W&F: Was it hard to apply that intimate approach to a movie that turns into what’s essentially a war epic?
DM: Everything starts out very intimate and you take that and say that’s what the foundation is going to be. Whether you build a hut or you build a palace.
W&F: Do you have music in your head while you’re shooting?
DM: I knew who the composer was going to be and I gave him a draft of the script before we even shot one frame of the film. And in this case it was Nitin Sawhney, who lives in England. I’d sent him a few songs I’d heard from the ‘50s so we could start a dialogue. I also wanted something Indian semi-classical. I asked him what he feels the emotional center of the scene is. I know what it is for me but I want to know we’re in the same ballpark.
W&F: Can we go back to why you were so dead set on having Salman write the script and what you meant when you said, he could ‘disrespect’ his own material?
DM: He could be rough with it. He has a distance from it having written the book twenty years ago. But he also understands cinema very well. He really is a movie buff. He knows about cinema, writes about cinema. A lot of Midnight’s Children is written through the lens of a movie. He was an actor in Cambridge. He understands that a film is not a facsimile of a book and is a totally different genre. He’s not tied to it so emotionally. If someone else would have written it, it would have been difficult to say, ‘Okay we will not have these ten chapters. We cannot have these five characters.’ It’s a bit tough to say that to Salman Rushdie, I’d imagine.
W&F: So he wasn’t attached to keeping it a literal adaptation?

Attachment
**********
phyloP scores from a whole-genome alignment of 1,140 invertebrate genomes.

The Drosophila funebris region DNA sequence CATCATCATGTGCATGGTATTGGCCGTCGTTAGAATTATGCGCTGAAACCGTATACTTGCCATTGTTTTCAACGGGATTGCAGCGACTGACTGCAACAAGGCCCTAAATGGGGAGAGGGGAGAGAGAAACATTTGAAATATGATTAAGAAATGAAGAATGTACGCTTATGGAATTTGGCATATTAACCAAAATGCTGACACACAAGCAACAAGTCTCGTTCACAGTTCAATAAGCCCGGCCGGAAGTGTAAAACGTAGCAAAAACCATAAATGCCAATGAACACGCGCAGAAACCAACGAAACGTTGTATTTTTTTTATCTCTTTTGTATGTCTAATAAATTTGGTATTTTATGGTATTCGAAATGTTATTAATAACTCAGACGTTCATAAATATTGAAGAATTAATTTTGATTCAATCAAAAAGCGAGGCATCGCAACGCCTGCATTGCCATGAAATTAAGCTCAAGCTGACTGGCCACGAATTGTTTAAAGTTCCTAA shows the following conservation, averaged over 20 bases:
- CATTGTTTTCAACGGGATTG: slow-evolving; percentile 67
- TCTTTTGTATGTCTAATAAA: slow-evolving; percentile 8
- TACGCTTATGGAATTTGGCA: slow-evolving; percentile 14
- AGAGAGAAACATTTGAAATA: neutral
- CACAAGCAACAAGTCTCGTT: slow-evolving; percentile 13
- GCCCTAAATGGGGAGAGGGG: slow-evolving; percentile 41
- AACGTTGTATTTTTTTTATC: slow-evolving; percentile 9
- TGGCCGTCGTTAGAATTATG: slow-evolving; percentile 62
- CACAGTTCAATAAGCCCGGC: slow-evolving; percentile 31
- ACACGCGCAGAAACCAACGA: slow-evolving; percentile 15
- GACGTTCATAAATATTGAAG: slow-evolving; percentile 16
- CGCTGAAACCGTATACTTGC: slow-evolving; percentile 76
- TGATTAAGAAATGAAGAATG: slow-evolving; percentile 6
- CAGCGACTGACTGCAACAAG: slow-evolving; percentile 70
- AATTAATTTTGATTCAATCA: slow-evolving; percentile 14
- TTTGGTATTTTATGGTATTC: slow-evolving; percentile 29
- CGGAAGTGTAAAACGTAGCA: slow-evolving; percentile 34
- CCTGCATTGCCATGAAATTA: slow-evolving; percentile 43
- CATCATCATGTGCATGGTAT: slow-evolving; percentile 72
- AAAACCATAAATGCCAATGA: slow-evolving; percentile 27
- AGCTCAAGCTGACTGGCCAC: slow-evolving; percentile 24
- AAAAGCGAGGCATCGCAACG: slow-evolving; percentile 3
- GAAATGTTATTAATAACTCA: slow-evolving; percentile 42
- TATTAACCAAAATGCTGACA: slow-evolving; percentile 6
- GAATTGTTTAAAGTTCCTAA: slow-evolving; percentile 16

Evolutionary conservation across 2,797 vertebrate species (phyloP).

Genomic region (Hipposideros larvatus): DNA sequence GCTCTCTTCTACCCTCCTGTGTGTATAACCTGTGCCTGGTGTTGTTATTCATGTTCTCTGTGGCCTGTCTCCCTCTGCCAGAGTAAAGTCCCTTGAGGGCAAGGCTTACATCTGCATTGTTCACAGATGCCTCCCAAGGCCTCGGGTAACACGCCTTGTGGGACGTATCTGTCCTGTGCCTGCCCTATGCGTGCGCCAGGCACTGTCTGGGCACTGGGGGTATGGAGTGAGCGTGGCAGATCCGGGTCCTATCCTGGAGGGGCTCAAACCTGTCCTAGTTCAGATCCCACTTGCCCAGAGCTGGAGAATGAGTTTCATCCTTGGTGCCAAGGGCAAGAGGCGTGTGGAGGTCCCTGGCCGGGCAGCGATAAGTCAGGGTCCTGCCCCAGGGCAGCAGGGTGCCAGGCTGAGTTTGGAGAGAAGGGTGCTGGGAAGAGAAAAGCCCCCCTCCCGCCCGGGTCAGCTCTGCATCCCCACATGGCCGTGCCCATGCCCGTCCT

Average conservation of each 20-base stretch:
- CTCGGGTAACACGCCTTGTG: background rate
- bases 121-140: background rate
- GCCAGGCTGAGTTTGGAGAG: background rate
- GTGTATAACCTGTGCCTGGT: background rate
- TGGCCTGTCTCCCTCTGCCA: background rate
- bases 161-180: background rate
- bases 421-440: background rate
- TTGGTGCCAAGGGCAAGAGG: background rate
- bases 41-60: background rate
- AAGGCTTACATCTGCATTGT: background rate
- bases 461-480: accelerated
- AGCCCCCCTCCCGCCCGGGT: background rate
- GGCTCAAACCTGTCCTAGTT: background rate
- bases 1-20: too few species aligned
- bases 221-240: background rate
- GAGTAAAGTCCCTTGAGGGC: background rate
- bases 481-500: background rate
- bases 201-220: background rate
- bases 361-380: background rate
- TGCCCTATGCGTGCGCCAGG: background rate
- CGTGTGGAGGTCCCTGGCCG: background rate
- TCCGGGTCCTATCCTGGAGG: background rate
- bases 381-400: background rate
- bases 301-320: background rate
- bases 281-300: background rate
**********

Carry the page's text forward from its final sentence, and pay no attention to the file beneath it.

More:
DM: Not at all. That’s why I think he’s totally amazing. Because he understands it’s a totally different genre.
W&F: What do you mean when you say the book was written through the lens of cinema? What were the references?
DM: There were so many areas of the book where he says, ‘No, there’s a tight shot and now it’s a close-up.’ He talks like that. The scene where young Saleem sees his mother in a restaurant kissing through the window, that’s how it was described in the book. It’s almost like through the lens of a camera.
W&F: It’s like an old French movie.
DM: You’re so right. He was channeling Godard.
W&F: How did you end up having him narrate the film?
DM: He really didn’t want to do that either. We didn’t have a narration in the script at all. But I felt there was something missing. I really missed the language of the book. Because in a film you show rather than talk about it. But one of the main strengths of Midnight’s Children was Salman’s use of language. So I spoke to him about it and he agreed. I asked him to put in a narration with all that lovely language. So he wrote it and I tried a few actors and they just didn’t work. So one morning I had this bright idea that maybe Salman should try it. He’s acted before and he’s got a lovely voice. And there’s a lot of Salman in Saleem. So I called him up and he said, ‘Absolutely not! I will never do it. All the actors are so great and I don’t want to be the weakest link.’ And I said, ‘You will not be the weakest link, I promise you. If you’re bad we will not use you.’ So he said, ‘Okay. I reserve the right to fire myself.’
W&F: What were your creative touchstones?
DM: I really wanted to capture the classical look of the films from the ‘60s and early ‘70s. I was particularly thinking of Visconti’s “The Leopard” because it’s extremely political and it’s also about a family and very contained. The other film that was really helpful was a film by Emir Kusturica called “Time of the Gypsies.”
W&F: How did you decide on your approach to the magic realism?
DM: I always knew I wanted it rooted in reality as opposed to something like “X-Men” or “Harry Potter.”
W&F: What other books have had a profound impact on you besides this and One Hundred Years of Solitude?
DM: I like Atonement very much. And there’s a book I read about a week ago which moved me profoundly; it’s called Wave and it’s about the tsunami that hit the south coast of Sri Lanka. It’s such a beautiful memoir. It’s not sentimental. It’s so pure.
W&F: Would you consider adapting it?
DM: Oh no. There are some books you shouldn’t touch and this one is so personal. I think would almost be sacrilege.
W&F: Would you consider making One Hundred Years of Solitude?
DM: Oh, no! Definitely not. If someone would do it I think it should be someone from that part of the world.